As seen through the message that they sent out to those they deemed fit to possess their doubloon, the krewe thinks very highly of themselves and their king. The capitalization of majesty shows how the krewe believes Rex to be the superior and true king of Mardi Gras. Additionally, this message highlights their value of status and their desire to keep the members of the krewe highly connected and elite members of New Orleans society. Rex wants his doubloon to stay in the hands of those who received it and does not want others to be able to gain access to it. While this may seem like a playful jest to stress the remarkability of the doubloons, its exclusive undertones are true to the values of the krewe. Members of Rex are typically only able to enter because of family connections and family wealth. Rex is both highly exclusive and incredibly costly. It costs thousands of dollars to be a member of Rex, to be on the court, and even more to be Rex (Roberts 317). People who are involved in the krewe have to have such an elite and privileged status that it is almost impossible for outsiders to maintain the requirements of the krewe even if they were allowed to enter. The 1962 doubloon and personal greeting not only show the exclusivity of Rex but the gaudiness and excessiveness of the krewe. The formal language, alterations to the paper, and overall details were most likely an attempt to make the greeting seem old and important as if a true king sent it. This once again stresses the idea that members of the krewe do not see Rex as a figurehead of a celebration, but as the true king of Mardi Gras (Rex Organization). Their belief that Rex is a king is a direct cause for much of their gaudiness. Its power lies in its status as an old-line krewe, but also its gaudy persona of Rex and extreme displays of wealth in attempts to create envy among other Mardi Gras participants (Atkins 5).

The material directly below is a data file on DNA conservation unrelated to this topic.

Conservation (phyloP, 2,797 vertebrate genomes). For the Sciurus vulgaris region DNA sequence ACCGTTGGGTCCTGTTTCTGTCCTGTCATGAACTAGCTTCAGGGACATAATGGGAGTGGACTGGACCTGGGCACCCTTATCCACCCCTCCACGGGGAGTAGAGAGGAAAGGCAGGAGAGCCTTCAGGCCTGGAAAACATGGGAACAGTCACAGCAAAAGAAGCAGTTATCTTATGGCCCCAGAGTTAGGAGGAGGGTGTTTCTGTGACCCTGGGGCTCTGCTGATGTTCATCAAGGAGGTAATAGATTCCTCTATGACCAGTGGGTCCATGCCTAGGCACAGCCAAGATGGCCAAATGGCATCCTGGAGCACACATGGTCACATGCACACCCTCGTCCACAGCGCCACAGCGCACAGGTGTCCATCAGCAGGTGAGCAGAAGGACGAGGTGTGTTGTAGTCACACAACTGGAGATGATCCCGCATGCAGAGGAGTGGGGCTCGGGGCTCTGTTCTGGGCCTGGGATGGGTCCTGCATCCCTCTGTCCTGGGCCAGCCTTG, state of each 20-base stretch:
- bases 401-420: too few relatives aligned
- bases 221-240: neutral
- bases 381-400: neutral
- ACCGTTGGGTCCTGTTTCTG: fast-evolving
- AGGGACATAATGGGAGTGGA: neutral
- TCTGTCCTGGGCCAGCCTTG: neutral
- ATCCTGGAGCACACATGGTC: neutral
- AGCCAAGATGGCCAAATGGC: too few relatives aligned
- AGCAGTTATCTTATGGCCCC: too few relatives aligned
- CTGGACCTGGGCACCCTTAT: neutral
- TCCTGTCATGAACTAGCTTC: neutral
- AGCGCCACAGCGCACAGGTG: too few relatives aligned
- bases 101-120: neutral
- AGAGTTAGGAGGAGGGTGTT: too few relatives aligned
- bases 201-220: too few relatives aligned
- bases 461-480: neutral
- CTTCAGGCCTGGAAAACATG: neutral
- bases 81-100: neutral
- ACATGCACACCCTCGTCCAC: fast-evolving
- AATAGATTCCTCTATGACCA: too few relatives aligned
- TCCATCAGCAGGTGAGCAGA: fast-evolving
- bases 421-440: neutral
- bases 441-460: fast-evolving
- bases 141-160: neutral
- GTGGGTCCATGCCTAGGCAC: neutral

Sources

“Atkins, Jennifer. “‘Using the Bow and the Smile’: Old-Line Krewe Court Femininity in New Orleans Mardi Gras Balls, 1870-1920.” Louisiana History: The Journal of the Louisiana Historical Association, vol. 54, no. 1, 2013, pp. 5–46. JSTOR, www.jstor.org/stable/24396434. Accessed 7 Oct. 2020.

De Caro, Frank. “Mardi Gras in New Orleans.” 64 Parishes, Louisiana Endowment for the Humanities, 25 Sept. 2020, 64parishes.org/entry/mardi-gras-in-new-orleans.

Gill, James. Lords of Misrule: Mardi Gras and the Politics of Race in New Orleans. University Press of Mississippi, 1998.

“Great Dionysia.” Great Dionysia, Brown University, Joukowsky Institute for Archaeology, www.brown.edu/Departments/Joukowsky_Institute/courses/13things/7411.html.

Kolb, Carolyn. New Orleans Memories: One Writer’s City. University Press of Mississippi, 2013. JSTOR, www.jstor.org/stable/j.ctt2tvn7z.

“Mardi Gras History.” Mardi Gras New Orleans, www.mardigrasneworleans.com/history/.

“Mardi Gras History and Traditions.” Mardi Gras Traditions

mardigrastraditions.com/mardi_gras_history/.

“Rex Parade New Orleans.” Parade New Orleans, www.neworleans.com/event/rex/3389/.

Roberts, Robin. “New Orleans Mardi Gras and Gender in Three Krewes: Rex, the Truck Parades, and Muses.” Western Folklore, vol. 65, no. 3, 2006, pp. 303–328. JSTOR, 

www.jstor.org/stable/25474792. Accessed 22 Oct. 2020. 

“Saturnalia.” Encyclopædia Britannica, Encyclopædia Britannica, Inc., 

www.britannica.com/topic/Saturnalia-Roman-festival.

Spitzer, Nick. “Mardi Gras Celebrations.” The New Encyclopedia of Southern Culture: Volume 14: Folklife, edited by GLENN HINSON and William Ferris, by Charles Reagan Wilson, University of North Carolina Press, 2009, pp. 152–157. JSTOR, www.jstor.org/stable/10.5149/9780807898550_hinson.33. Accessed 8 Oct. 2020.

Tallant, Robert. Mardi Gras. Doubleday, 1948. 

Wade, Leslie A., et al. Downtown Mardi Gras: New Carnival Practices in Post-Katrina New Orleans. University Press of Mississippi, 2019.